AUTHOR: Fenaughty, J. et al
The Identify Survey is the largest study focused on rainbow young people (aged 14-26) in Aotearoa New Zealand to date. This survey was live between February and August 2021. In total, 4784 rainbow young people and 434 of their allies took part in the survey.
Key findings included:
- Participants’ rates of material deprivation in this sample were significantly higher compared to the general population, highlighting the need to recognise the intersectionality of poverty and deprivation for rainbow young people
- Most schools had rainbow diversity groups or queer-straight alliances and displayed pro-rainbow messages
- Despite most schools having rainbow diversity groups or queer-straight alliances and displayed pro-rainbow messages, the majority of rainbow students said that they did not feel belonging and supported at school
- Most tertiary and post-secondary students reported that their learning environments were fair, supportive, and inclusive
- However, one in six students reported feeling unsafe in their place of study in the last 12 months
- One in five of the Identify cohort were not in secondary or tertiary education
- A majority of participants reported they could be themselves at work and that their workplace was supportive of rainbow employees. However many reported concerns of unfair treatment, and negative experiences
- Three quarters of the Identify participants had poor levels of wellbeing, and in the last year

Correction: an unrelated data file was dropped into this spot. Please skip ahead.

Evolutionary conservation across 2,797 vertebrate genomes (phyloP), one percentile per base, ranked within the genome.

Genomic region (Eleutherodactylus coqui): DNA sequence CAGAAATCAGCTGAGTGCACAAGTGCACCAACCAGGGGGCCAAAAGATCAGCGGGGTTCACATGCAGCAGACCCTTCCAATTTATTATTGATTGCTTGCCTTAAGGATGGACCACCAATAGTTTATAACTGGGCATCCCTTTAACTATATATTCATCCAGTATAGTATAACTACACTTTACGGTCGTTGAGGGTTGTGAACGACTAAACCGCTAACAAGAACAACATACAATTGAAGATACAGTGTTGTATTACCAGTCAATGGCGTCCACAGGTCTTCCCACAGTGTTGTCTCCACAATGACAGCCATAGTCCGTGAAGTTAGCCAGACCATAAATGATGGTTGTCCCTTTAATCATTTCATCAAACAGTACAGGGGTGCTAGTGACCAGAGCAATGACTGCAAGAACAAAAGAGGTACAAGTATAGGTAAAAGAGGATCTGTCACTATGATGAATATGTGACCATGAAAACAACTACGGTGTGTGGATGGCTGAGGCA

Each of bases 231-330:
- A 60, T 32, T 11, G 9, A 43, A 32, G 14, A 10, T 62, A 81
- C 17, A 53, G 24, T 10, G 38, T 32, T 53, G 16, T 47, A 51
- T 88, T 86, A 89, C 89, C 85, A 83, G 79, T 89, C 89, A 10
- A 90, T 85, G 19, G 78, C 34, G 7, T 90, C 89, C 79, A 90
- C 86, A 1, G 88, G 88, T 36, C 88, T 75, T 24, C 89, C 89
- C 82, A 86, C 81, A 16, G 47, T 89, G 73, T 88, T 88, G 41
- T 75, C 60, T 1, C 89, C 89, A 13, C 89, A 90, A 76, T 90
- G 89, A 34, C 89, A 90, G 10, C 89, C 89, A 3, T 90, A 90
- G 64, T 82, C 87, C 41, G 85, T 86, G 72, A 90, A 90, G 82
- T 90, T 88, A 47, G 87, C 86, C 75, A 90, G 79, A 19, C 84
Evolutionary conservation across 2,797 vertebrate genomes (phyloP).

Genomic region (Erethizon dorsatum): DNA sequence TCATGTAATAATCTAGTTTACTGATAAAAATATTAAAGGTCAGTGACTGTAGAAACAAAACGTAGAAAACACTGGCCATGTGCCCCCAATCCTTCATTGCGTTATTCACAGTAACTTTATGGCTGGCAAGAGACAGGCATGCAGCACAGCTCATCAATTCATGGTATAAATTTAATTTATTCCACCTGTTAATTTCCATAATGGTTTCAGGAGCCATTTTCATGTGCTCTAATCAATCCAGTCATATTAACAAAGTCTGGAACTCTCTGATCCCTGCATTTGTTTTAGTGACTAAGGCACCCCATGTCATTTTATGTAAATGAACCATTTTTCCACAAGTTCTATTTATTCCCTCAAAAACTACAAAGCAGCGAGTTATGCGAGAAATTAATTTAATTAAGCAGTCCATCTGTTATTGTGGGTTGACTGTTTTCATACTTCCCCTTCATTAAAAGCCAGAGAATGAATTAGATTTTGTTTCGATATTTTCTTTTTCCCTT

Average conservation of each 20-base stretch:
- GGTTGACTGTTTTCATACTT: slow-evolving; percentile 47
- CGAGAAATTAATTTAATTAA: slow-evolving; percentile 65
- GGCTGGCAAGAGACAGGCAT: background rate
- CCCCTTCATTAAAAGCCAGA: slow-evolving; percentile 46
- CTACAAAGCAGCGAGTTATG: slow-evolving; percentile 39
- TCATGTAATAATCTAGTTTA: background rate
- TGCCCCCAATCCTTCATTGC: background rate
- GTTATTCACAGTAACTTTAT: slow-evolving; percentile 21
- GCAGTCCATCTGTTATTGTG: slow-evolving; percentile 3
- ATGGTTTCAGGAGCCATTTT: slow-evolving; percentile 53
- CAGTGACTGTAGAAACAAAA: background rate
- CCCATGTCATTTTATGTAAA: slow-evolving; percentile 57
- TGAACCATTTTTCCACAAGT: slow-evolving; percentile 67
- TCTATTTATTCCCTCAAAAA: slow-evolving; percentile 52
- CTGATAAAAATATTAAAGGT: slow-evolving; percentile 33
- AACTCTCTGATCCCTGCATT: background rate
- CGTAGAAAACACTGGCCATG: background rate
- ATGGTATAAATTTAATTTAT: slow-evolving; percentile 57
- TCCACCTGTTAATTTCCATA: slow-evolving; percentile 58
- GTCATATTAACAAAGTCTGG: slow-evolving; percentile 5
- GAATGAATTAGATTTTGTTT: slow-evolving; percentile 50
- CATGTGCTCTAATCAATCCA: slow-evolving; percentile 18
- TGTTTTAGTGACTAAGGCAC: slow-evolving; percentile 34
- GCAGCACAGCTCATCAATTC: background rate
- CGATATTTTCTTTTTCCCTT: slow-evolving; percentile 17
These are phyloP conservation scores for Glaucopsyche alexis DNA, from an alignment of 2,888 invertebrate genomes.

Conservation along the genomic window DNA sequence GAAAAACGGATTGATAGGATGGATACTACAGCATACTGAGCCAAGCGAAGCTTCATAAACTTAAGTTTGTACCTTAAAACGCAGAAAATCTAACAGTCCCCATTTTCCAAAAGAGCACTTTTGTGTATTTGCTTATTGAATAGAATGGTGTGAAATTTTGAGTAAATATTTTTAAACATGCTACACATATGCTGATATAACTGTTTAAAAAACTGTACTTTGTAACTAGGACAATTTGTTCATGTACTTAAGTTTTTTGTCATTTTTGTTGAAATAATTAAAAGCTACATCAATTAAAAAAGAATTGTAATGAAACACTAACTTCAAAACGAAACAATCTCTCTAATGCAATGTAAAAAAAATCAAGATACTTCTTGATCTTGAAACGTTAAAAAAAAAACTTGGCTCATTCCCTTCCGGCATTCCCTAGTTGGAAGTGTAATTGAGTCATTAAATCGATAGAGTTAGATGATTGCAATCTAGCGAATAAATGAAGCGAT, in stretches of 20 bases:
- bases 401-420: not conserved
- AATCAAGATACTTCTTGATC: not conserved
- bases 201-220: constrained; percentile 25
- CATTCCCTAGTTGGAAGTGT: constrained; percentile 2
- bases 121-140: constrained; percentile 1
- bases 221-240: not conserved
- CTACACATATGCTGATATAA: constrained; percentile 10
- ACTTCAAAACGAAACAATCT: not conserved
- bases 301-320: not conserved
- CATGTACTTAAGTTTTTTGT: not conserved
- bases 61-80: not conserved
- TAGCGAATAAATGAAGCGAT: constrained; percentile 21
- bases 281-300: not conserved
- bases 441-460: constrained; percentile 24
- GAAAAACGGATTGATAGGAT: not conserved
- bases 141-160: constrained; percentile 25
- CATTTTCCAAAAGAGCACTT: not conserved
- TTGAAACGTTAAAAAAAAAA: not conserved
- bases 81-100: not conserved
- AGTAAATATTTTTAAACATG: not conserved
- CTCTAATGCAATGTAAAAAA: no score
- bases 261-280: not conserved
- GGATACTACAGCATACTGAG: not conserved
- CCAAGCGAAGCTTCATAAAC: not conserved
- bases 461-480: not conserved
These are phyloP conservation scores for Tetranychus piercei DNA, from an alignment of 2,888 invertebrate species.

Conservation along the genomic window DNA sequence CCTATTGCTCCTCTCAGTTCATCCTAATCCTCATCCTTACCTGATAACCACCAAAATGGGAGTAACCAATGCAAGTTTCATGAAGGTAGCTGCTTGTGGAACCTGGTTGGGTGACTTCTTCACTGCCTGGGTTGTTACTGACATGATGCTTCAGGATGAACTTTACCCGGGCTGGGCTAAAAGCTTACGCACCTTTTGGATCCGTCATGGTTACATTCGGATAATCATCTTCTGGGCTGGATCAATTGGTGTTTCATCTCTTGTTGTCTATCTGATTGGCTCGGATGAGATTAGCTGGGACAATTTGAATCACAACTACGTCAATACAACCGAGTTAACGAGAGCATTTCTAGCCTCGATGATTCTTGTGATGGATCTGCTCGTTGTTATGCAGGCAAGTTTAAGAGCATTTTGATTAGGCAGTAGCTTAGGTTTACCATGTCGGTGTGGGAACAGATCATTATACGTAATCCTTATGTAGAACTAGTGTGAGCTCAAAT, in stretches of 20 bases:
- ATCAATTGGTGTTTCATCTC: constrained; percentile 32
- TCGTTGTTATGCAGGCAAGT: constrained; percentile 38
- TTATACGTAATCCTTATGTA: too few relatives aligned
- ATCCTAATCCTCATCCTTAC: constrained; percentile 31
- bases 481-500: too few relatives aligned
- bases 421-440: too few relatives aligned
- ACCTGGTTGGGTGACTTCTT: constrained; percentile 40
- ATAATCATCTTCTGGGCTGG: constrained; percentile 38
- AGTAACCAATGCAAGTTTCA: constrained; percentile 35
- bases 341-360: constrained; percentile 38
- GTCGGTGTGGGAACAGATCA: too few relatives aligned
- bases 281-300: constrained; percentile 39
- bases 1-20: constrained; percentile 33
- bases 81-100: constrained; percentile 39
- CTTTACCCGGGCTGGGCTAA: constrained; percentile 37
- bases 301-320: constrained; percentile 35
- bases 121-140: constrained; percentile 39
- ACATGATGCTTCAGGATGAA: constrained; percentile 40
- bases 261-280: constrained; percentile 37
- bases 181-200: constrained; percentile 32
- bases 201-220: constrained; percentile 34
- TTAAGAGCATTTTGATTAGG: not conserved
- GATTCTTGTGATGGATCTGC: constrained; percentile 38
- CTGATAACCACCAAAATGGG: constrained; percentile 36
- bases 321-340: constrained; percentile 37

- A small but notable proportion of participants had experienced conversion therapy
- One in six participants had not been able to access healthcare when they needed it
- Almost one in ten participants had been treated unfairly by a healthcare professional because of their rainbow identity
- Two in five trans or non-binary participants had accessed at least one type of gender-affirming medication
- Four out of five participants reported someone in their family/whānau was aware of their rainbow identity
- However, many reported experiences of whanau members talking in a negative way about rainbow people, being rejected or misgendered.
- Overall, participants reported a strong sense of connection to friends
- Just over one third of participants felt comfortable or very comfortable in their cultural and ethnic communities
- Most participants lived with parent/s or caregiver/s and a quarter lived with flatmates
- Three quarters of the Identify cohort felt very safe or safe in their current living situation
- However, high rates of homelessness among rainbow young people, compared to the general population, are a serious concern and require immediate attention.
- Most participants reported a strong connection to their rainbow identity and rainbow people
- Most participants also reported that they were regularly involved in a range of activities in their communities
- One in ten participants reported they were religious, and two in five reported they were spiritual
- In the face of often-pervasive prejudice and discrimination, rainbow young people are still optimistic for a future that supports and uplifts rainbow communities.
- Participants shared a range of ideas to enable these positive futures, including institutional changes in health, education, employment, and the media, as well as increased awareness and support from peers, family/ whānau, their religious and ethnic communities, and broader society.